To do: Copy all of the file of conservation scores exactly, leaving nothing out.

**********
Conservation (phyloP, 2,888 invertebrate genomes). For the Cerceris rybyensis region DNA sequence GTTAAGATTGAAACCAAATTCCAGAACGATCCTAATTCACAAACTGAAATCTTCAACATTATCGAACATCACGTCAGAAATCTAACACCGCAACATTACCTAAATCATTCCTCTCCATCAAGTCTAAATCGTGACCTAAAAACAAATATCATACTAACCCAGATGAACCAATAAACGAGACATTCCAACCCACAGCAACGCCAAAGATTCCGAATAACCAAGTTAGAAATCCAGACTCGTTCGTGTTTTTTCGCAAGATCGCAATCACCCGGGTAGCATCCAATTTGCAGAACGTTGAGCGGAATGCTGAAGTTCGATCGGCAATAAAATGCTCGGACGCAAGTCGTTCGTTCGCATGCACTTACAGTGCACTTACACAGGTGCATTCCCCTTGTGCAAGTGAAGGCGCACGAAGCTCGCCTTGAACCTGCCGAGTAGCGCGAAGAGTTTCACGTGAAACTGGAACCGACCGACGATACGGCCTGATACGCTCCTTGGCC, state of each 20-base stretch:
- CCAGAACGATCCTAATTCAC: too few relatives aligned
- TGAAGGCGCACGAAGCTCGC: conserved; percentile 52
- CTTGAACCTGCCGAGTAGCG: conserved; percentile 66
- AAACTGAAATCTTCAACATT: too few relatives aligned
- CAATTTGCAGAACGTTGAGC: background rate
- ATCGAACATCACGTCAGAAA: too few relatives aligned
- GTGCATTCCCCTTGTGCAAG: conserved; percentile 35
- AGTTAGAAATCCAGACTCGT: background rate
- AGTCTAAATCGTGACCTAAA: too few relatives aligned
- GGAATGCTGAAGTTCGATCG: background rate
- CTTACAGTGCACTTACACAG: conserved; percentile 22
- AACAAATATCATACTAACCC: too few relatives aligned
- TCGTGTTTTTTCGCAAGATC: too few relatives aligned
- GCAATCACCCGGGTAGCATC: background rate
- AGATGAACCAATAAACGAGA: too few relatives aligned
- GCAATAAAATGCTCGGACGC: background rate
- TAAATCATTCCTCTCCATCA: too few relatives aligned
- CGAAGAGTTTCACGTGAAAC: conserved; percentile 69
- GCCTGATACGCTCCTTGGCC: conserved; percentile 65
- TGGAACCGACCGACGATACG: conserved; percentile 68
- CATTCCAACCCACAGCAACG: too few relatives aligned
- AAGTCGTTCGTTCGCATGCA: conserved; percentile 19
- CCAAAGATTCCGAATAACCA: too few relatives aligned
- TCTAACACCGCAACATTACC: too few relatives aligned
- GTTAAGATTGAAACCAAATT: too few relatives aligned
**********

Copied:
Conservation (phyloP, 2,888 invertebrate genomes). For the Cerceris rybyensis region DNA sequence GTTAAGATTGAAACCAAATTCCAGAACGATCCTAATTCACAAACTGAAATCTTCAACATTATCGAACATCACGTCAGAAATCTAACACCGCAACATTACCTAAATCATTCCTCTCCATCAAGTCTAAATCGTGACCTAAAAACAAATATCATACTAACCCAGATGAACCAATAAACGAGACATTCCAACCCACAGCAACGCCAAAGATTCCGAATAACCAAGTTAGAAATCCAGACTCGTTCGTGTTTTTTCGCAAGATCGCAATCACCCGGGTAGCATCCAATTTGCAGAACGTTGAGCGGAATGCTGAAGTTCGATCGGCAATAAAATGCTCGGACGCAAGTCGTTCGTTCGCATGCACTTACAGTGCACTTACACAGGTGCATTCCCCTTGTGCAAGTGAAGGCGCACGAAGCTCGCCTTGAACCTGCCGAGTAGCGCGAAGAGTTTCACGTGAAACTGGAACCGACCGACGATACGGCCTGATACGCTCCTTGGCC, state of each 20-base stretch:
- CCAGAACGATCCTAATTCAC: too few relatives aligned
- TGAAGGCGCACGAAGCTCGC: conserved; percentile 52
- CTTGAACCTGCCGAGTAGCG: conserved; percentile 66
- AAACTGAAATCTTCAACATT: too few relatives aligned
- CAATTTGCAGAACGTTGAGC: background rate
- ATCGAACATCACGTCAGAAA: too few relatives aligned
- GTGCATTCCCCTTGTGCAAG: conserved; percentile 35
- AGTTAGAAATCCAGACTCGT: background rate
- AGTCTAAATCGTGACCTAAA: too few relatives aligned
- GGAATGCTGAAGTTCGATCG: background rate
- CTTACAGTGCACTTACACAG: conserved; percentile 22
- AACAAATATCATACTAACCC: too few relatives aligned
- TCGTGTTTTTTCGCAAGATC: too few relatives aligned
- GCAATCACCCGGGTAGCATC: background rate
- AGATGAACCAATAAACGAGA: too few relatives aligned
- GCAATAAAATGCTCGGACGC: background rate
- TAAATCATTCCTCTCCATCA: too few relatives aligned
- CGAAGAGTTTCACGTGAAAC: conserved; percentile 69
- GCCTGATACGCTCCTTGGCC: conserved; percentile 65
- TGGAACCGACCGACGATACG: conserved; percentile 68
- CATTCCAACCCACAGCAACG: too few relatives aligned
- AAGTCGTTCGTTCGCATGCA: conserved; percentile 19
- CCAAAGATTCCGAATAACCA: too few relatives aligned
- TCTAACACCGCAACATTACC: too few relatives aligned
- GTTAAGATTGAAACCAAATT: too few relatives aligned